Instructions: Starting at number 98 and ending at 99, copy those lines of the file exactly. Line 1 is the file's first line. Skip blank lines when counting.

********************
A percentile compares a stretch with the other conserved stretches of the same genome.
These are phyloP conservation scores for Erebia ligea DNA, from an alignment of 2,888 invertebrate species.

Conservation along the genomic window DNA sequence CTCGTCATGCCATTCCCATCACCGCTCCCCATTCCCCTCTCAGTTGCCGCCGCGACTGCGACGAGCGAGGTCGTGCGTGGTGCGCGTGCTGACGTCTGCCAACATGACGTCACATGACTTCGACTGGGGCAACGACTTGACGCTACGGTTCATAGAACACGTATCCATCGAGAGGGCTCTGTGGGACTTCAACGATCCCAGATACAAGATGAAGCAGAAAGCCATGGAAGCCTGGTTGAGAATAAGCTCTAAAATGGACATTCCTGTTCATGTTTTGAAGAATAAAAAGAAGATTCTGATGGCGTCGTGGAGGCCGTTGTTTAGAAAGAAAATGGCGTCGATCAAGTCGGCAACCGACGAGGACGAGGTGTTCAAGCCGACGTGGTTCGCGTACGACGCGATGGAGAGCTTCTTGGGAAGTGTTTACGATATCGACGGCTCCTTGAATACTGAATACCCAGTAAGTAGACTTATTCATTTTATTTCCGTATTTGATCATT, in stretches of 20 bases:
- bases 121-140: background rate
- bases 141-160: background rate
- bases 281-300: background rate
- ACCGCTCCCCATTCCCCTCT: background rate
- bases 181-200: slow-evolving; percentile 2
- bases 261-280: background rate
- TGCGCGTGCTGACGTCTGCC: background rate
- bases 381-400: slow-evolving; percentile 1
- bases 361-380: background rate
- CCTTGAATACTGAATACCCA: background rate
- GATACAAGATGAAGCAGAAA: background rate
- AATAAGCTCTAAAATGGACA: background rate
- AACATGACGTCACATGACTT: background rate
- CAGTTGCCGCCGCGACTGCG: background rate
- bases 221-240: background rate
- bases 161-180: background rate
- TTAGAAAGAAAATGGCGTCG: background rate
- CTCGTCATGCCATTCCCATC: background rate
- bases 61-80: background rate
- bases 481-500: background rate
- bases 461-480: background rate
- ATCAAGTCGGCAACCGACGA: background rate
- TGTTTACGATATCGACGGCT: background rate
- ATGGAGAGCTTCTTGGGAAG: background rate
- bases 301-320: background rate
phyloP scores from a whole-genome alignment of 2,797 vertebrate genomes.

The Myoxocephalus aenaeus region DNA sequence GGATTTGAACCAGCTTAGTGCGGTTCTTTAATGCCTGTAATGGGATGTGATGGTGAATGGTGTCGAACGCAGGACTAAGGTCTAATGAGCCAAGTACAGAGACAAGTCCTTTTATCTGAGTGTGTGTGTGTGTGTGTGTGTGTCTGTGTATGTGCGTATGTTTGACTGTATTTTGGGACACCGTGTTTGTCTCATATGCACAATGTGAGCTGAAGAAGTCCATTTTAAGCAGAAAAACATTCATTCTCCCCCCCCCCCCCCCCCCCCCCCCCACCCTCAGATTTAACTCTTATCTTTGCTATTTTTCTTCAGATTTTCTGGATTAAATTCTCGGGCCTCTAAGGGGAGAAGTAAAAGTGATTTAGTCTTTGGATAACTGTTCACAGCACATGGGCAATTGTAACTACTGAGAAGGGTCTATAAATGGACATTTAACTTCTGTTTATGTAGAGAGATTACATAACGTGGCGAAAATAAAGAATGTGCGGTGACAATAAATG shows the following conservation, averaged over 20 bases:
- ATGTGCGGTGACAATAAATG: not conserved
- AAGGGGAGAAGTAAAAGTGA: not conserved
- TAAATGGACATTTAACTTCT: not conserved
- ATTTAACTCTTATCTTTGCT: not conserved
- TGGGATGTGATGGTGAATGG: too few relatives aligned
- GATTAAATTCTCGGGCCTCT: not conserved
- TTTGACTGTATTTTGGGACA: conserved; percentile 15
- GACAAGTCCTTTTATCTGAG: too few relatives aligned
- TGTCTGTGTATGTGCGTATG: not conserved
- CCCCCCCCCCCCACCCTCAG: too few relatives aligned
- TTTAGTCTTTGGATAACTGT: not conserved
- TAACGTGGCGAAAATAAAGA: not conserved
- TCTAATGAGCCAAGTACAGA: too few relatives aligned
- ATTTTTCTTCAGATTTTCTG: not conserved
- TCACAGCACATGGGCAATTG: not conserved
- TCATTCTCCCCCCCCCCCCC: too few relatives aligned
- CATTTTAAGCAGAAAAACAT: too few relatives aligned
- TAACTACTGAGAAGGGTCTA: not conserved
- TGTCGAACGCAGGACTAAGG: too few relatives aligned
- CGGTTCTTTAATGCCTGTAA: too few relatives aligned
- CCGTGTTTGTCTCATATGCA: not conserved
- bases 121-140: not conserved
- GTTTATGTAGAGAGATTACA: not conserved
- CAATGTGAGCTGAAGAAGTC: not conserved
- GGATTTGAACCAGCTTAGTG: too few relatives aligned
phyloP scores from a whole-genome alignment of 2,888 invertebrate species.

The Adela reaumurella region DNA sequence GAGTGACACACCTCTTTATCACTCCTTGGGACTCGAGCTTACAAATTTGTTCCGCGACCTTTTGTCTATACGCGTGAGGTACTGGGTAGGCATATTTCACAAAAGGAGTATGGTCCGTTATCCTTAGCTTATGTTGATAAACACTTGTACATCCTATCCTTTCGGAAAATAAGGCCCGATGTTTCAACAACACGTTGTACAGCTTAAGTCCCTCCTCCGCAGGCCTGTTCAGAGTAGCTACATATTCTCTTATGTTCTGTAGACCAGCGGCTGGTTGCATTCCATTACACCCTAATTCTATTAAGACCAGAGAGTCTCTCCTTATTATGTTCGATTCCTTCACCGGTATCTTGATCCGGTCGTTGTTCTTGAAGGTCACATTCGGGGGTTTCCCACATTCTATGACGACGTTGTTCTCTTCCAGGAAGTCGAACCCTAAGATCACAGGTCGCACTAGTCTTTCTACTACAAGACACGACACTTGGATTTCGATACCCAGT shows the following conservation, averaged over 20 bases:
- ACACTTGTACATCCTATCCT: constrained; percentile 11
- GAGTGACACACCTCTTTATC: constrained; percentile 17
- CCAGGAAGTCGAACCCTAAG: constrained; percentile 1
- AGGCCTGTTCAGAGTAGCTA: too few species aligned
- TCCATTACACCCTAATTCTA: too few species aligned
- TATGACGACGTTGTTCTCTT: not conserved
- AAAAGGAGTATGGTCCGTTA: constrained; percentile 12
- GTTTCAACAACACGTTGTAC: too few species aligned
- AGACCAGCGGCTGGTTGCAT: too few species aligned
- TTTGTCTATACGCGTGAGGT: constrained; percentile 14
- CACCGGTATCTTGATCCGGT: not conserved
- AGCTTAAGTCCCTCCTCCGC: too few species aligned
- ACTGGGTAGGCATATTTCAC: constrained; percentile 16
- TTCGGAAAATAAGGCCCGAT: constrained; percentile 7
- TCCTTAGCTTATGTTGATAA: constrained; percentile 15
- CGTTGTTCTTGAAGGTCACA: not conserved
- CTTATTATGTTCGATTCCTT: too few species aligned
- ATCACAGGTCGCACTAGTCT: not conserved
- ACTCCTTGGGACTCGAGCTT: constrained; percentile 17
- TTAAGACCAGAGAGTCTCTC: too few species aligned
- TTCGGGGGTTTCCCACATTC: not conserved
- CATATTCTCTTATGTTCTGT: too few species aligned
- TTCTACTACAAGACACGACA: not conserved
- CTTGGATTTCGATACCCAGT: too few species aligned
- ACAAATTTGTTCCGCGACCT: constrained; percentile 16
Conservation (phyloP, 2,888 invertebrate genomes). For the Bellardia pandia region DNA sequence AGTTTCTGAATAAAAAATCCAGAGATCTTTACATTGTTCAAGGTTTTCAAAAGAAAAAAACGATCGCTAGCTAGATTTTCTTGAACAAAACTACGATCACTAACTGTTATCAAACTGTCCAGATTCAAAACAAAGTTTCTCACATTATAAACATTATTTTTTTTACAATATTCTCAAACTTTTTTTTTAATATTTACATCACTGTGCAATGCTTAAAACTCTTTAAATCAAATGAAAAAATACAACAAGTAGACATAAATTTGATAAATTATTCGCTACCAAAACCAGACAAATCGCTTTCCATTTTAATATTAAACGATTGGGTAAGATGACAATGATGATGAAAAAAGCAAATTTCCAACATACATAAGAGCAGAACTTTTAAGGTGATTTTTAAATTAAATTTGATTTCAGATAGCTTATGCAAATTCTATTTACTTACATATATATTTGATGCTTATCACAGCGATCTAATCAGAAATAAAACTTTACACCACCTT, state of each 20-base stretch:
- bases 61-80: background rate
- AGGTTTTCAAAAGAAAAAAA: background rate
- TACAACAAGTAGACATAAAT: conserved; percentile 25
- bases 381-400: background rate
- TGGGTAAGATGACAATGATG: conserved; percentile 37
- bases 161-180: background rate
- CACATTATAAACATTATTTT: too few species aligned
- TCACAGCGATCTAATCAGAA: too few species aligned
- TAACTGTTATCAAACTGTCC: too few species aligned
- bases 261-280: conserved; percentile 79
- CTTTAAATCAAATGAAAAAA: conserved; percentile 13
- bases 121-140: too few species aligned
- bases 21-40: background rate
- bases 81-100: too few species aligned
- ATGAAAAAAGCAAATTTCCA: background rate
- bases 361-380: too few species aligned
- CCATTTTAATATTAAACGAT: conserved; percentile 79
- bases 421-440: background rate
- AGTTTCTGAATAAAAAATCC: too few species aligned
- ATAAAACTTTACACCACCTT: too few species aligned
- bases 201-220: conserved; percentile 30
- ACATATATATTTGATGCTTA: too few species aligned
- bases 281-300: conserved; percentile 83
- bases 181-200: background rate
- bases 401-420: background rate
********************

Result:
- ATGAAAAAAGCAAATTTCCA: background rate
- bases 361-380: too few species aligned